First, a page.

“The food supply chain is breaking,” Mr. Tyson said.
But the United Food and Commercial Workers International Union, which represents meatpackers, said the administration could not simply order meatpacking employees to work without taking steps to protect their safety. That included giving workers access to the federal stockpile of masks and other protective gear, ensuring daily testing was available, enforcing physical distancing and providing full paid sick leave for infected workers.
“While we share the concern over the food supply, today’s executive order to force meatpacking plants to stay open must put the safety of our country’s meatpacking workers first,” said Marc Perrone, the union’s president. “Simply put, we cannot have a secure food supply without the safety of these workers.”
Stuart Appelbaum, the president of the Retail, Wholesale and Department Store Union, said, “We only wish that this administration cared as much about the lives of working people as it does about meat, pork and poultry products.”
Mr. Appelbaum said that the plant closures were being done for safety and that the administration could have prevented disruptions if it had mandated proper procedures at plants ahead of time.
“When poultry plants shut down, it’s for deep cleaning and to save workers’ lives,” Mr. Appelbaum said. “If the administration had developed meaningful safety requirements early on as they should have and still must do, this would not even have become an issue.”
Gary Mickelson, a spokesman for Tyson, said the company had not yet seen the order, so it could not comment on its contents. “We remain focused on the protection and safety of our team members in our plant communities,” he said.
The disruptions have been catastrophic for American farmers. Closures of restaurants and school cafeterias have dampened demand for meat, milk and cheese, while shuttered meatpacking plants prevent pork chops and hamburgers from getting to market.
Dairy farmers have been forced to dump spoiling milk in their fields, while poultry and hog farmers have begun culling flocks and herds. Some farmers have been forced to drive across multiple states to sell their products, Mr. Newton said.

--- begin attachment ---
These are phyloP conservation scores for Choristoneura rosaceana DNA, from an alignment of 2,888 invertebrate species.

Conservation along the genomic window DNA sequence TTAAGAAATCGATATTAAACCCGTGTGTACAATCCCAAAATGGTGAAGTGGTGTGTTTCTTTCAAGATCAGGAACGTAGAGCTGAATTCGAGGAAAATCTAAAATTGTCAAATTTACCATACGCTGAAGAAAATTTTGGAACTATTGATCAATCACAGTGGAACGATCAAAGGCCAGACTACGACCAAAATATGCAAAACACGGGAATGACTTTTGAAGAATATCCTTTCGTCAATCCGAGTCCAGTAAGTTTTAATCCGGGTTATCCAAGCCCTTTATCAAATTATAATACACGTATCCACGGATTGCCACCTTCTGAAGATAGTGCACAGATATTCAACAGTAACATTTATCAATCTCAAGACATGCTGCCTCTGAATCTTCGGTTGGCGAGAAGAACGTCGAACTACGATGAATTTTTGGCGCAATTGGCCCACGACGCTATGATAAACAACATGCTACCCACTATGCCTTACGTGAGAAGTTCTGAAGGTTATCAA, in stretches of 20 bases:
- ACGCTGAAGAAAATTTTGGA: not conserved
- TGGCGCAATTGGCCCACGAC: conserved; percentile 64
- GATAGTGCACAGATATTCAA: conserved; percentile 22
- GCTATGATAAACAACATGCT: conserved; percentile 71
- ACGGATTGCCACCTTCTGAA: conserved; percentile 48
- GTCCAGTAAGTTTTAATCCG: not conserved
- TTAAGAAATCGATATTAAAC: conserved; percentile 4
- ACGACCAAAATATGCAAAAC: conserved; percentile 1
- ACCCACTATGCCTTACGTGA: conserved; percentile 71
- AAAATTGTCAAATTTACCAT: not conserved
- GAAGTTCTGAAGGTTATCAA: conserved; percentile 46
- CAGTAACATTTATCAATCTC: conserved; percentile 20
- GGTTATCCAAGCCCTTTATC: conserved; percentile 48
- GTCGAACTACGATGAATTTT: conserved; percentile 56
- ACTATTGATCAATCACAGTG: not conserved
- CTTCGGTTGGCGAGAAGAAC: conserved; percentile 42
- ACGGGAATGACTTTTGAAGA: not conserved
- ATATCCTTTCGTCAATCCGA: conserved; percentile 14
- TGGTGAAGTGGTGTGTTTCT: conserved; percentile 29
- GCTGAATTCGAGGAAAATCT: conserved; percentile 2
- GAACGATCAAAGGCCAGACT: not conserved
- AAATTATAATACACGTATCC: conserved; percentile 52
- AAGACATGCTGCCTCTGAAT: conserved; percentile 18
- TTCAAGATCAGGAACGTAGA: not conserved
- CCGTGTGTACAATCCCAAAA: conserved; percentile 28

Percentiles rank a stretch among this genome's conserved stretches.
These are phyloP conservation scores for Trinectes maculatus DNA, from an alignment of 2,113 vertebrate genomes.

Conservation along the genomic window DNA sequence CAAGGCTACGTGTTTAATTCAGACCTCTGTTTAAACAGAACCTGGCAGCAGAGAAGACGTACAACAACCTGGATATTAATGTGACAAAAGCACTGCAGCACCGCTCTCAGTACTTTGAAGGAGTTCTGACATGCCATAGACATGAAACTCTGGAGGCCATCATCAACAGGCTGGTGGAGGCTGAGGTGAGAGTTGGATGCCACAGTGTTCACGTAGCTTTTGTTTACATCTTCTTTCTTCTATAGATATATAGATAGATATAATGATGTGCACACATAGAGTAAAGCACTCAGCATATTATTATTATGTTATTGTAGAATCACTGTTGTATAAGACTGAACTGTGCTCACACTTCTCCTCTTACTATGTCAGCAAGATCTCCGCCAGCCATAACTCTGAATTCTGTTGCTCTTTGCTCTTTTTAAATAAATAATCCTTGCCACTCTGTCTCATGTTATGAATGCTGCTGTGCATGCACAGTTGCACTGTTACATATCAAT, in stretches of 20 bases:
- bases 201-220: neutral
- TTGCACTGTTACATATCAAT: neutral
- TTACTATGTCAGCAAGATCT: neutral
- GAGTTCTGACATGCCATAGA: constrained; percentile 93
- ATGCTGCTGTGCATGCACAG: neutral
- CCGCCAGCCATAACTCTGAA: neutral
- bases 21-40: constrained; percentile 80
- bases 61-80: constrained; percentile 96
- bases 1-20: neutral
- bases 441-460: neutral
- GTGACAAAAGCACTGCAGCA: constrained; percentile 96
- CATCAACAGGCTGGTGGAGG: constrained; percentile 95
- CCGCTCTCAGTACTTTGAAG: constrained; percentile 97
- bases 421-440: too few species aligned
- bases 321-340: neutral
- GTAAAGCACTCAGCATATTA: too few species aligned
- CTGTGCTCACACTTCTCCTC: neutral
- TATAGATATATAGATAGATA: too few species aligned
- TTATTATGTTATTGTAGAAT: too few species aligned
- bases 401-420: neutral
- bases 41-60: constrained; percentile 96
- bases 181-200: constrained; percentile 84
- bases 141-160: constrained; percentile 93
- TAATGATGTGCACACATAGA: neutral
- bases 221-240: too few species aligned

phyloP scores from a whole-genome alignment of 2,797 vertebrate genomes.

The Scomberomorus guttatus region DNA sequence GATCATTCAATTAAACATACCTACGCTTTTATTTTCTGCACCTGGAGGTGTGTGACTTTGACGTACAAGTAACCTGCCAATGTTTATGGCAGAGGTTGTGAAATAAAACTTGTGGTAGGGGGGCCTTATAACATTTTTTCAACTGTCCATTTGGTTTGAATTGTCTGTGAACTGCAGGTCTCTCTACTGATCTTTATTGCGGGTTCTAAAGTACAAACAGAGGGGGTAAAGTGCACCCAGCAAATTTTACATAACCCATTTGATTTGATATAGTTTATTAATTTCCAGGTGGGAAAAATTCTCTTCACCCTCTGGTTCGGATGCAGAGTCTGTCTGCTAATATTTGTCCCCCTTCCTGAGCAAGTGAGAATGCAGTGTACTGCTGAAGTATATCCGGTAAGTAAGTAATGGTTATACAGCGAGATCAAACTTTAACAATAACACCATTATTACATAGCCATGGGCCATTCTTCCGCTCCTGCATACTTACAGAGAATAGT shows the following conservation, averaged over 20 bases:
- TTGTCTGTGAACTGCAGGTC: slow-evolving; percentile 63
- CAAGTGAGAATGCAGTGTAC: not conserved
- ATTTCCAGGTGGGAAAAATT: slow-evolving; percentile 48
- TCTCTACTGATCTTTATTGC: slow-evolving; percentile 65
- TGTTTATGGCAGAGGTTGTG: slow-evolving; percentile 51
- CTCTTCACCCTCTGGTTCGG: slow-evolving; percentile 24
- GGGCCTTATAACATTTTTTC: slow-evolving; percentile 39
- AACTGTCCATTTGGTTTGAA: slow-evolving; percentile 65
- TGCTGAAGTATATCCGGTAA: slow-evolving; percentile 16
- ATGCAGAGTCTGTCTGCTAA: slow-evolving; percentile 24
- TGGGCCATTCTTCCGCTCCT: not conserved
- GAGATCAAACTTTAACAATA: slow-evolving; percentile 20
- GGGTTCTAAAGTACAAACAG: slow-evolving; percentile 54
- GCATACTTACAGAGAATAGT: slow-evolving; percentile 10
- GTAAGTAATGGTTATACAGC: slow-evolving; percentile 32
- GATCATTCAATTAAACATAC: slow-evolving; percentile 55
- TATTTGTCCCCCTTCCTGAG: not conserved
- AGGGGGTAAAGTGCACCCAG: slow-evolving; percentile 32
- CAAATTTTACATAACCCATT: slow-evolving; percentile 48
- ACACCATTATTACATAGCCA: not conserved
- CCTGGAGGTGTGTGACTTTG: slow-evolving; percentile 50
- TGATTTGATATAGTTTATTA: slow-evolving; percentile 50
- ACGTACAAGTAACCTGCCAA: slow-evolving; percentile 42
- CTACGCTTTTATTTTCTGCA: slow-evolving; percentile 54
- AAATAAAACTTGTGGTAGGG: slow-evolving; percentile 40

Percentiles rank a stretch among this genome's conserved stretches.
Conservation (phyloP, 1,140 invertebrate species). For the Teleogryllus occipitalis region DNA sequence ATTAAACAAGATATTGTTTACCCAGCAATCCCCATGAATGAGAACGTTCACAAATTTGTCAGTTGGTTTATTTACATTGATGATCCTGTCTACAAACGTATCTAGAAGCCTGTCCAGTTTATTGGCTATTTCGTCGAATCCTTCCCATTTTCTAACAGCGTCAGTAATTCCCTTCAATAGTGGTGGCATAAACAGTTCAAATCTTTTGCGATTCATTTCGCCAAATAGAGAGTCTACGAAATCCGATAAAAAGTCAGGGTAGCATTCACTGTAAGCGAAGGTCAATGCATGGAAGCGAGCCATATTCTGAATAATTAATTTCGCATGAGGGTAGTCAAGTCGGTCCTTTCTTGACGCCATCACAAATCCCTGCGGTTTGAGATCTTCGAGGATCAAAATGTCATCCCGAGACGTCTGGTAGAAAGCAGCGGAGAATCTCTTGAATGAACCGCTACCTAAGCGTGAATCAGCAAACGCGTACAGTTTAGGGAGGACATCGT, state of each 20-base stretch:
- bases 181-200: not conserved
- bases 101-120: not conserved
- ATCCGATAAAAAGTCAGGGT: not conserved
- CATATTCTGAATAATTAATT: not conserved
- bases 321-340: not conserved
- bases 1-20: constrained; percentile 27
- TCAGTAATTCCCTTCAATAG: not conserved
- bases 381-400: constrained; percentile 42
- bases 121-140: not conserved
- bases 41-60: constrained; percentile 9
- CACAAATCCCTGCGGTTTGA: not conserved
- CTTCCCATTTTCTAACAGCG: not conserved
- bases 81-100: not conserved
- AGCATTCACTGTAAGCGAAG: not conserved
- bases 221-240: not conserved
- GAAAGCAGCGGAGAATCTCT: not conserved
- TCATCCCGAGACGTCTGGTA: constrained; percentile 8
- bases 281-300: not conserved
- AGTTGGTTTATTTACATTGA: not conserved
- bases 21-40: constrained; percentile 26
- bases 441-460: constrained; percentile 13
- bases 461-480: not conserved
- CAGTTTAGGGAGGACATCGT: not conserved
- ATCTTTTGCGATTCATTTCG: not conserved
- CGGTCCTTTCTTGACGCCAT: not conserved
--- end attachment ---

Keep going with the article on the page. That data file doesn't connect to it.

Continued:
Critics have said American meat processors are partly to blame for their vulnerabilities. Decades of consolidation have left the nation’s food supply in the hands of relatively few companies. And labor groups have long criticized meatpacking plants for pushing to increase production speeds at the expense of worker safety.
The meat producers successfully lobbied for the federal government to unveil a new rule last year allowing pork plants to run their production lines as fast as they want, with fewer food inspectors keeping watch. The United Food and Commercial Workers union sued to block the rule, saying it would put workers in danger.
During the pandemic, the companies have been criticized for moving too slowly to supply workers with masks and other protective gear. In many plants, workers cut and debone meat in tight conditions, share meals in crowded cafeterias and walk the same narrow hallways, making social distancing practically impossible.
There is no evidence that the coronavirus can be transmitted through food or its packaging, according to the Department of Agriculture.
In some cases, local health authorities have ordered plants to close, or companies have agreed to take such steps after pressure from state officials. Some shuttered plants have already started to reopen. Last week, JBS resumed production at its beef plant in Greeley, Colo., after deep-cleaning the facility and asking workers to stay in quarantine for two weeks.
The federal guidelines issued Sunday called on companies to encourage single-file movement throughout their plants and configure workstations so employees are spaced six feet apart, among other recommendations. But food safety and labor advocates said the rules were unenforceable.
“It’s a guideline. It’s not a regulation. They can do whatever they want,” said Tony Corbo, a senior lobbyist for Food & Water Watch. “The people are still standing next to one another in these plants. They’re still getting sick.”
Ana Swanson reported from Washington, and David Yaffe-Bellany from Princeton Junction, N.J. Peter Baker contributed reporting from Washington, and Michael Corkery from New York.